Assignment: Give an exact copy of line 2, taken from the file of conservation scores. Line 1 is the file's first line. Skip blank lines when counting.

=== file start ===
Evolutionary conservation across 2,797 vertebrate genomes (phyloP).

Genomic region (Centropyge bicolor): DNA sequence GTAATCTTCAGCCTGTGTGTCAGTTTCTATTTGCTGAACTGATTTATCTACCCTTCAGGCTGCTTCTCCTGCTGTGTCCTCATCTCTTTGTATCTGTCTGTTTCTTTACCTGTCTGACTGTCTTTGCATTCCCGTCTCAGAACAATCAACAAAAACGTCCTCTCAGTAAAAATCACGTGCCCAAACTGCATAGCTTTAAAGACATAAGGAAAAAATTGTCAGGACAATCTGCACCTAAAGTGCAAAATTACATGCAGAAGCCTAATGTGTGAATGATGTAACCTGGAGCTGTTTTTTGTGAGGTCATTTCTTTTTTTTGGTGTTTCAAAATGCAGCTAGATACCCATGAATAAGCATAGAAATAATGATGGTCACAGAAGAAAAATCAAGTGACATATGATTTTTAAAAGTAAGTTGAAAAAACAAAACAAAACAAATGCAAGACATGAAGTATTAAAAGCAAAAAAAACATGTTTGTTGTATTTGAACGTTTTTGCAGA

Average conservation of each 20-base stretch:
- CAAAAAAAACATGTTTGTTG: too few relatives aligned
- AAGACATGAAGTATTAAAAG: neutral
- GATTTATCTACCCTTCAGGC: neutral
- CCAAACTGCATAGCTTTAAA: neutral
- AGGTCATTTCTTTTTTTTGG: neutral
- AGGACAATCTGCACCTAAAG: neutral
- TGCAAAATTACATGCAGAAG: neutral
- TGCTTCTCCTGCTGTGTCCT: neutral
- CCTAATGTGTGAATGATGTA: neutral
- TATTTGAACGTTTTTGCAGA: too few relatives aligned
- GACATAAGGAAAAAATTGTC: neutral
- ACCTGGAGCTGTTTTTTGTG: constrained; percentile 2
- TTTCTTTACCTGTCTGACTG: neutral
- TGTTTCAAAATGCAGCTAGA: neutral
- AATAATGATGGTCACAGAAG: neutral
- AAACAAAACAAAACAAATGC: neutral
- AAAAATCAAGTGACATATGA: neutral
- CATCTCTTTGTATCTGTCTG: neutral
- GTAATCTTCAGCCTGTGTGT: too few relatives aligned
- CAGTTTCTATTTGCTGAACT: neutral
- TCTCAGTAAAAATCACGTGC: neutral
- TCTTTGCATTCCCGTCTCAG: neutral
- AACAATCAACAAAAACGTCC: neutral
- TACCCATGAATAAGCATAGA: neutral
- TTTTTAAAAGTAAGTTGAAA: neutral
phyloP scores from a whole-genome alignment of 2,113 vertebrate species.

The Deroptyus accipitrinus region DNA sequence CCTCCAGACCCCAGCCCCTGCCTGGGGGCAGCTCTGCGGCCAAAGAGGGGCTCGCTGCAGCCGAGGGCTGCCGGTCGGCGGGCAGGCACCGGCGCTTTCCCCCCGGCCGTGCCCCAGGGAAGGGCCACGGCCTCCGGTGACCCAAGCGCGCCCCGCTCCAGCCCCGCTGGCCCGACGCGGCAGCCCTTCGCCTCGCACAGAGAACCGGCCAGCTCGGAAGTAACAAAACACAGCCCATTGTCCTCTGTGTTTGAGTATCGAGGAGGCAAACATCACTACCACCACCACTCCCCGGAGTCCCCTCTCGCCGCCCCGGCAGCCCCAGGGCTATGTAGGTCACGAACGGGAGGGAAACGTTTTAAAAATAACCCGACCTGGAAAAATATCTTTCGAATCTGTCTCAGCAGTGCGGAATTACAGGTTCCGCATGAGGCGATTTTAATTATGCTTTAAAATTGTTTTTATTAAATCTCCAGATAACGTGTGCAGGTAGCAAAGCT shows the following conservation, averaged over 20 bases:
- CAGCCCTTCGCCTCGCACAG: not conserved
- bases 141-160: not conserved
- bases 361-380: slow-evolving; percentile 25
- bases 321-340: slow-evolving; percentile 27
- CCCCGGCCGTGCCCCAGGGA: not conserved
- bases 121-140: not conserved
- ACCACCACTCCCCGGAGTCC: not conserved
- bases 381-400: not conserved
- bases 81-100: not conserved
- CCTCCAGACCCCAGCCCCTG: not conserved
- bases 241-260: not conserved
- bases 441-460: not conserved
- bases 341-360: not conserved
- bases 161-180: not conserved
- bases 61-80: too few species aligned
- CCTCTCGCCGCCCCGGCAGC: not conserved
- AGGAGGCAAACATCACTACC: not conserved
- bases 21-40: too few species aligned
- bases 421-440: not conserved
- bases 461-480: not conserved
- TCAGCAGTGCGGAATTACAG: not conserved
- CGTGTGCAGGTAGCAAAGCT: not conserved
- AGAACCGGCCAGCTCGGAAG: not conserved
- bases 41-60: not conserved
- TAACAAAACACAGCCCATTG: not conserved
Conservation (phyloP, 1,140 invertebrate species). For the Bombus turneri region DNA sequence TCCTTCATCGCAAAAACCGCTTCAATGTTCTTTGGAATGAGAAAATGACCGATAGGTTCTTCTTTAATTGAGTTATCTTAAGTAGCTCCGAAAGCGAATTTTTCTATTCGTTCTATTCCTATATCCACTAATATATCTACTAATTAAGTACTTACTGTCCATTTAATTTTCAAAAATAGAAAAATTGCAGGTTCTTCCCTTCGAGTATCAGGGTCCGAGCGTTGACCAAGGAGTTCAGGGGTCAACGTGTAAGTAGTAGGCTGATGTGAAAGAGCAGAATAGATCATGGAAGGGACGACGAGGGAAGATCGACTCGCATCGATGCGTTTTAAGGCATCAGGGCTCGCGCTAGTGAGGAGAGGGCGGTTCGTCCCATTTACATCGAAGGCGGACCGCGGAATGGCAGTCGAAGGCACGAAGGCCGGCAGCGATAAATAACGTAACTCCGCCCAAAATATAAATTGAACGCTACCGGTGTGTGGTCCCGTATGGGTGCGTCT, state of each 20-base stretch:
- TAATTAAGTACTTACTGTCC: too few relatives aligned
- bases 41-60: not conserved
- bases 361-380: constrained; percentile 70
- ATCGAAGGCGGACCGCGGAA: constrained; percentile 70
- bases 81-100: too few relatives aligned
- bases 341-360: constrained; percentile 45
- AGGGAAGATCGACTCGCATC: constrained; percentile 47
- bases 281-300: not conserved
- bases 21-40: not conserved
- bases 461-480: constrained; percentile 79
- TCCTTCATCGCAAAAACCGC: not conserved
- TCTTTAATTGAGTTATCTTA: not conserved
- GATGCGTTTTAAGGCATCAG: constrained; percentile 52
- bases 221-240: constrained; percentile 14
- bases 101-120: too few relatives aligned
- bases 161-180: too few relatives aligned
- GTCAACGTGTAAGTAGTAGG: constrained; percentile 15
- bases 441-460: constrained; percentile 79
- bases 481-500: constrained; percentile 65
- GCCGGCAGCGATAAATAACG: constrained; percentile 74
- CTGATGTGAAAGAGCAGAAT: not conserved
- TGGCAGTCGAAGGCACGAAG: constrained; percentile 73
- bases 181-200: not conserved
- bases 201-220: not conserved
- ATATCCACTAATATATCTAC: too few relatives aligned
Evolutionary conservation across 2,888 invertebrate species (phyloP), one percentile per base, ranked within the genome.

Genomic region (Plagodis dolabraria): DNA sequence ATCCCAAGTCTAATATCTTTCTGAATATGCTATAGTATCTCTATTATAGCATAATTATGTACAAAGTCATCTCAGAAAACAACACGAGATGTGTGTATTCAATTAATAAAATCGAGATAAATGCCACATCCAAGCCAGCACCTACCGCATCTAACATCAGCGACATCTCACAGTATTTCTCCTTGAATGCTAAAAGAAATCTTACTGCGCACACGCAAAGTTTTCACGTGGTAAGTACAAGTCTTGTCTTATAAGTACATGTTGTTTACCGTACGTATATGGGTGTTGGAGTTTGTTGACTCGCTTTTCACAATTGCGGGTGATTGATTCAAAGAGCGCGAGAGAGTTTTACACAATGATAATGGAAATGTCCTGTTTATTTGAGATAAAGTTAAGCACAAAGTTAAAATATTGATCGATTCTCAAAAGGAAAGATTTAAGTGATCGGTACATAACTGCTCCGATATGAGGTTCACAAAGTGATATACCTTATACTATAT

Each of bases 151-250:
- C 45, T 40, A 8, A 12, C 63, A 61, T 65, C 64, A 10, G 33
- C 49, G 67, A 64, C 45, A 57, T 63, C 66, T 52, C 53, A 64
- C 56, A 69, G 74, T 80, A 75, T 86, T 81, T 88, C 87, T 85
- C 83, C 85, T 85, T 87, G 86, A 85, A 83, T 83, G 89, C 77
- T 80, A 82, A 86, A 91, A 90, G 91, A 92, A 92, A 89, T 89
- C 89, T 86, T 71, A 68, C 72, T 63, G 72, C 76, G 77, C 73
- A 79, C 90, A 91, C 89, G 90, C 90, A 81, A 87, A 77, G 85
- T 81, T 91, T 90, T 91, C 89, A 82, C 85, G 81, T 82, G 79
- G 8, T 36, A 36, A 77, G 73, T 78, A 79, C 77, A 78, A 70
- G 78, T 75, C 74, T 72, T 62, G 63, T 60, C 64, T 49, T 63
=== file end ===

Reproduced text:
Genomic region (Centropyge bicolor): DNA sequence GTAATCTTCAGCCTGTGTGTCAGTTTCTATTTGCTGAACTGATTTATCTACCCTTCAGGCTGCTTCTCCTGCTGTGTCCTCATCTCTTTGTATCTGTCTGTTTCTTTACCTGTCTGACTGTCTTTGCATTCCCGTCTCAGAACAATCAACAAAAACGTCCTCTCAGTAAAAATCACGTGCCCAAACTGCATAGCTTTAAAGACATAAGGAAAAAATTGTCAGGACAATCTGCACCTAAAGTGCAAAATTACATGCAGAAGCCTAATGTGTGAATGATGTAACCTGGAGCTGTTTTTTGTGAGGTCATTTCTTTTTTTTGGTGTTTCAAAATGCAGCTAGATACCCATGAATAAGCATAGAAATAATGATGGTCACAGAAGAAAAATCAAGTGACATATGATTTTTAAAAGTAAGTTGAAAAAACAAAACAAAACAAATGCAAGACATGAAGTATTAAAAGCAAAAAAAACATGTTTGTTGTATTTGAACGTTTTTGCAGA